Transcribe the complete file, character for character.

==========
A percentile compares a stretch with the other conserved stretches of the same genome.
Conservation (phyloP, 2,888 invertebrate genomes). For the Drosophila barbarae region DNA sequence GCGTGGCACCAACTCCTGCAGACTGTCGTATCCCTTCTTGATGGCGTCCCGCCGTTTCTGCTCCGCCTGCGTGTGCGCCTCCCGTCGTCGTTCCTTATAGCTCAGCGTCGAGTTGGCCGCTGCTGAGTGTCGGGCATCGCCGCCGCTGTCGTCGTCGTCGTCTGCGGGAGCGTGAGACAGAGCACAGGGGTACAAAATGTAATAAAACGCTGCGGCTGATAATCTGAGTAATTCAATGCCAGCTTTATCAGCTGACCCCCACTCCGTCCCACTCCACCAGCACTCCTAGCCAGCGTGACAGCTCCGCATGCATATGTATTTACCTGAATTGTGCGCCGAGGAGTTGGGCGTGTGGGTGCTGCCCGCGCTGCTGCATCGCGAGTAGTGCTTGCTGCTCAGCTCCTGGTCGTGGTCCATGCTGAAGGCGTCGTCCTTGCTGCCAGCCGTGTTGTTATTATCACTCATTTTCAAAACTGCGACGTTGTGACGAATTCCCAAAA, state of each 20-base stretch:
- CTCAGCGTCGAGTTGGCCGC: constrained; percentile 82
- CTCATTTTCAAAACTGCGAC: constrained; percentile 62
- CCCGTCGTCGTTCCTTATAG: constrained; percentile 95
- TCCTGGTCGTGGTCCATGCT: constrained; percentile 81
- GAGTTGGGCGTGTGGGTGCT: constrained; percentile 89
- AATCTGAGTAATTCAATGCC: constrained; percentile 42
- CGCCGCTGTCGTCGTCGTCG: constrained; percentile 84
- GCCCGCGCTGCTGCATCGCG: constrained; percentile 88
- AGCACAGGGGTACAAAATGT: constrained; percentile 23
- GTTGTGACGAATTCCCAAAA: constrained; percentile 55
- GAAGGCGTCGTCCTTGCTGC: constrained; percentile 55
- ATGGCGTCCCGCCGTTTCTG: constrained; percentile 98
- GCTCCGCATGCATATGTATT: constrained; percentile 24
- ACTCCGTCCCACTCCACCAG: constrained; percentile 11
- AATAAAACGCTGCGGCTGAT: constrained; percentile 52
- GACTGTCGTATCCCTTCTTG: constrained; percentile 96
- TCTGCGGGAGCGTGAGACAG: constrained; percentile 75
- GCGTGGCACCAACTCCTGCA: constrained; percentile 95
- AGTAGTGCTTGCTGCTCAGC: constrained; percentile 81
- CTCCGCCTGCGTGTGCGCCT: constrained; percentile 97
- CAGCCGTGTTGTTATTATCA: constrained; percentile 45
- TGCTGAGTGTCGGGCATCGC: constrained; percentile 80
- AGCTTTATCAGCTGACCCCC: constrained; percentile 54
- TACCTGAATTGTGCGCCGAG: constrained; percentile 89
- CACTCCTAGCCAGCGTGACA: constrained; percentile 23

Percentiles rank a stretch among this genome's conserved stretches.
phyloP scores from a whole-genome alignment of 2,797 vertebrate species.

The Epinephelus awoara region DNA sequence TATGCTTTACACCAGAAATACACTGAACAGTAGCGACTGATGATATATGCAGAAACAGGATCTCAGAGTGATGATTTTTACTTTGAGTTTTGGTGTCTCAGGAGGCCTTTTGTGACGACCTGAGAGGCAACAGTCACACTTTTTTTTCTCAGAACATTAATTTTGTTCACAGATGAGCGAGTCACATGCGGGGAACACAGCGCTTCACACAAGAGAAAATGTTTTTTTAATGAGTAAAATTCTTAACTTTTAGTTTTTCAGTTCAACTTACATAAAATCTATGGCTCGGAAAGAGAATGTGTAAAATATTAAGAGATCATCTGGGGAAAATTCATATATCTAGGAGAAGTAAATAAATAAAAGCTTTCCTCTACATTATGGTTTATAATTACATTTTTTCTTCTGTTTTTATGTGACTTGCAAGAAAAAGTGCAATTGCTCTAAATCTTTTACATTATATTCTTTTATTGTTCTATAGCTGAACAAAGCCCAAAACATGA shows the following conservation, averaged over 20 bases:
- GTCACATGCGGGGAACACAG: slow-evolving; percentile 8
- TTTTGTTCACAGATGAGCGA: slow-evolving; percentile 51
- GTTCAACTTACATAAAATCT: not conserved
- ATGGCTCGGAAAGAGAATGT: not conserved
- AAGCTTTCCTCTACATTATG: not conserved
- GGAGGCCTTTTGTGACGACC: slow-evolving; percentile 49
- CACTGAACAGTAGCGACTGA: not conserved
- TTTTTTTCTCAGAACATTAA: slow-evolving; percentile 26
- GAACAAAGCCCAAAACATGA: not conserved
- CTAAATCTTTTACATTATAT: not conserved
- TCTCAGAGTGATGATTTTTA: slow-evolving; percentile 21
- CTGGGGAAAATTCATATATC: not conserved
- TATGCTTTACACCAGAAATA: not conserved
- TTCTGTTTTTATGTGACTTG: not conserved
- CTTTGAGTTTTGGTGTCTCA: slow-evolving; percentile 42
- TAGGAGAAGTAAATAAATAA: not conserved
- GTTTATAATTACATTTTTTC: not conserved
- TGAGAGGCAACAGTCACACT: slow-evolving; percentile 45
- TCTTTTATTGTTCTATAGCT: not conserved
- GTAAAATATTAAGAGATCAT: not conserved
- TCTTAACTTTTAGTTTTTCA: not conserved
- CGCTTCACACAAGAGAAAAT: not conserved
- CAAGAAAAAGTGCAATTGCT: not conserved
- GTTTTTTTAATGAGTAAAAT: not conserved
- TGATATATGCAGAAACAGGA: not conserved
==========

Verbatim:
A percentile compares a stretch with the other conserved stretches of the same genome.
Conservation (phyloP, 2,888 invertebrate genomes). For the Drosophila barbarae region DNA sequence GCGTGGCACCAACTCCTGCAGACTGTCGTATCCCTTCTTGATGGCGTCCCGCCGTTTCTGCTCCGCCTGCGTGTGCGCCTCCCGTCGTCGTTCCTTATAGCTCAGCGTCGAGTTGGCCGCTGCTGAGTGTCGGGCATCGCCGCCGCTGTCGTCGTCGTCGTCTGCGGGAGCGTGAGACAGAGCACAGGGGTACAAAATGTAATAAAACGCTGCGGCTGATAATCTGAGTAATTCAATGCCAGCTTTATCAGCTGACCCCCACTCCGTCCCACTCCACCAGCACTCCTAGCCAGCGTGACAGCTCCGCATGCATATGTATTTACCTGAATTGTGCGCCGAGGAGTTGGGCGTGTGGGTGCTGCCCGCGCTGCTGCATCGCGAGTAGTGCTTGCTGCTCAGCTCCTGGTCGTGGTCCATGCTGAAGGCGTCGTCCTTGCTGCCAGCCGTGTTGTTATTATCACTCATTTTCAAAACTGCGACGTTGTGACGAATTCCCAAAA, state of each 20-base stretch:
- CTCAGCGTCGAGTTGGCCGC: constrained; percentile 82
- CTCATTTTCAAAACTGCGAC: constrained; percentile 62
- CCCGTCGTCGTTCCTTATAG: constrained; percentile 95
- TCCTGGTCGTGGTCCATGCT: constrained; percentile 81
- GAGTTGGGCGTGTGGGTGCT: constrained; percentile 89
- AATCTGAGTAATTCAATGCC: constrained; percentile 42
- CGCCGCTGTCGTCGTCGTCG: constrained; percentile 84
- GCCCGCGCTGCTGCATCGCG: constrained; percentile 88
- AGCACAGGGGTACAAAATGT: constrained; percentile 23
- GTTGTGACGAATTCCCAAAA: constrained; percentile 55
- GAAGGCGTCGTCCTTGCTGC: constrained; percentile 55
- ATGGCGTCCCGCCGTTTCTG: constrained; percentile 98
- GCTCCGCATGCATATGTATT: constrained; percentile 24
- ACTCCGTCCCACTCCACCAG: constrained; percentile 11
- AATAAAACGCTGCGGCTGAT: constrained; percentile 52
- GACTGTCGTATCCCTTCTTG: constrained; percentile 96
- TCTGCGGGAGCGTGAGACAG: constrained; percentile 75
- GCGTGGCACCAACTCCTGCA: constrained; percentile 95
- AGTAGTGCTTGCTGCTCAGC: constrained; percentile 81
- CTCCGCCTGCGTGTGCGCCT: constrained; percentile 97
- CAGCCGTGTTGTTATTATCA: constrained; percentile 45
- TGCTGAGTGTCGGGCATCGC: constrained; percentile 80
- AGCTTTATCAGCTGACCCCC: constrained; percentile 54
- TACCTGAATTGTGCGCCGAG: constrained; percentile 89
- CACTCCTAGCCAGCGTGACA: constrained; percentile 23

Percentiles rank a stretch among this genome's conserved stretches.
phyloP scores from a whole-genome alignment of 2,797 vertebrate species.

The Epinephelus awoara region DNA sequence TATGCTTTACACCAGAAATACACTGAACAGTAGCGACTGATGATATATGCAGAAACAGGATCTCAGAGTGATGATTTTTACTTTGAGTTTTGGTGTCTCAGGAGGCCTTTTGTGACGACCTGAGAGGCAACAGTCACACTTTTTTTTCTCAGAACATTAATTTTGTTCACAGATGAGCGAGTCACATGCGGGGAACACAGCGCTTCACACAAGAGAAAATGTTTTTTTAATGAGTAAAATTCTTAACTTTTAGTTTTTCAGTTCAACTTACATAAAATCTATGGCTCGGAAAGAGAATGTGTAAAATATTAAGAGATCATCTGGGGAAAATTCATATATCTAGGAGAAGTAAATAAATAAAAGCTTTCCTCTACATTATGGTTTATAATTACATTTTTTCTTCTGTTTTTATGTGACTTGCAAGAAAAAGTGCAATTGCTCTAAATCTTTTACATTATATTCTTTTATTGTTCTATAGCTGAACAAAGCCCAAAACATGA shows the following conservation, averaged over 20 bases:
- GTCACATGCGGGGAACACAG: slow-evolving; percentile 8
- TTTTGTTCACAGATGAGCGA: slow-evolving; percentile 51
- GTTCAACTTACATAAAATCT: not conserved
- ATGGCTCGGAAAGAGAATGT: not conserved
- AAGCTTTCCTCTACATTATG: not conserved
- GGAGGCCTTTTGTGACGACC: slow-evolving; percentile 49
- CACTGAACAGTAGCGACTGA: not conserved
- TTTTTTTCTCAGAACATTAA: slow-evolving; percentile 26
- GAACAAAGCCCAAAACATGA: not conserved
- CTAAATCTTTTACATTATAT: not conserved
- TCTCAGAGTGATGATTTTTA: slow-evolving; percentile 21
- CTGGGGAAAATTCATATATC: not conserved
- TATGCTTTACACCAGAAATA: not conserved
- TTCTGTTTTTATGTGACTTG: not conserved
- CTTTGAGTTTTGGTGTCTCA: slow-evolving; percentile 42
- TAGGAGAAGTAAATAAATAA: not conserved
- GTTTATAATTACATTTTTTC: not conserved
- TGAGAGGCAACAGTCACACT: slow-evolving; percentile 45
- TCTTTTATTGTTCTATAGCT: not conserved
- GTAAAATATTAAGAGATCAT: not conserved
- TCTTAACTTTTAGTTTTTCA: not conserved
- CGCTTCACACAAGAGAAAAT: not conserved
- CAAGAAAAAGTGCAATTGCT: not conserved
- GTTTTTTTAATGAGTAAAAT: not conserved
- TGATATATGCAGAAACAGGA: not conserved